Submarine wall decorations, a ceramic declaration of human rights, a stained-glass red hen, a mosaic mouth, a Murano glass aedicule. The walls of the Paris Métro, adorned with works by French and foreign artists, have punctuated the underground travels of Parisians and tourists for over a century. In 1900, architect Hector Guimard created the subway entrances. His Art Nouveau style works embrace the notion of free art—accessible to all, flowing with movement, surprising, and ambitious. Today’s subway system still champions this immersive cultural experience and artistic openness as evidenced by the 20 or so creations selected for Art in Motion. With concise and well-researched texts, Anaël Pigeat, introducing us to the artists and giving them a voice, explains their creative process, paying tribute to the work of the many craftsmen and craftswomen and their innovations, while highlighting the numerous constraints entailed by the subway environment. With a contemporary perspective by photographer Philippe Garcia, the book captures the works in their environment, then moves closer to show us the material and the artistic gestures. Each creation carries its own story and its own relationship to the underground: offering a reinterpretation of existing works or taking us down memory lane, they lead us into a dream–like world or fit in the framework of an international exchange, these works shine on and imperceptibly change our travels.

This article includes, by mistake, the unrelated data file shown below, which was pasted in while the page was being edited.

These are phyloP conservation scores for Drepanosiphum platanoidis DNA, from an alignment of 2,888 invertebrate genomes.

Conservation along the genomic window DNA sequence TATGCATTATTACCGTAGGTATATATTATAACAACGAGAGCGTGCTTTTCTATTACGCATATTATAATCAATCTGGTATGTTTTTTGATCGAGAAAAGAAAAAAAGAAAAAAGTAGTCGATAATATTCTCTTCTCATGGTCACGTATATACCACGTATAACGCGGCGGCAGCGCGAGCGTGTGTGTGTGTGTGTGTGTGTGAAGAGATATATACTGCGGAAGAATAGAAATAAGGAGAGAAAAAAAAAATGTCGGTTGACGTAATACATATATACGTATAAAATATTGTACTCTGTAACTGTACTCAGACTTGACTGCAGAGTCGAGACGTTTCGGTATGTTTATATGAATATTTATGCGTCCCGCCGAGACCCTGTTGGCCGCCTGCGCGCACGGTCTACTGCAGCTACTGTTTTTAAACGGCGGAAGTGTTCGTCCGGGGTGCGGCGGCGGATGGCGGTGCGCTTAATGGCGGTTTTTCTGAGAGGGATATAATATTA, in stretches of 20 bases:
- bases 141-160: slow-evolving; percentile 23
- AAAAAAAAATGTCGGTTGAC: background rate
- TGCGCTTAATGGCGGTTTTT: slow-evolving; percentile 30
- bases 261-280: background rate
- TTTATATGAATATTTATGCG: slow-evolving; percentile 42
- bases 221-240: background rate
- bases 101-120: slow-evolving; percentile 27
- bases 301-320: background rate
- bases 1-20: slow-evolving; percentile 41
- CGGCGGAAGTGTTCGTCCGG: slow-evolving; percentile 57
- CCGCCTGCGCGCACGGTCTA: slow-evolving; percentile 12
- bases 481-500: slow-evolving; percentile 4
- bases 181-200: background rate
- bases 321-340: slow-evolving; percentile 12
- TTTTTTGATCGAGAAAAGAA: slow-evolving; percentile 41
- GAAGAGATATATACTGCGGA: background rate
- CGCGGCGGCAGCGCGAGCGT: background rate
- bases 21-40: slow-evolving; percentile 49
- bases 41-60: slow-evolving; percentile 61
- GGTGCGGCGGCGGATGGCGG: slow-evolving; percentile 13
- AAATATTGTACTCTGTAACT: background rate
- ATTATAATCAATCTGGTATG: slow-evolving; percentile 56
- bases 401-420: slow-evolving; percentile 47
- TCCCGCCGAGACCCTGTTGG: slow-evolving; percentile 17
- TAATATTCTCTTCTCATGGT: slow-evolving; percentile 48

A rich history and moving look at the accessible, immersive art embedded in the Paris subway system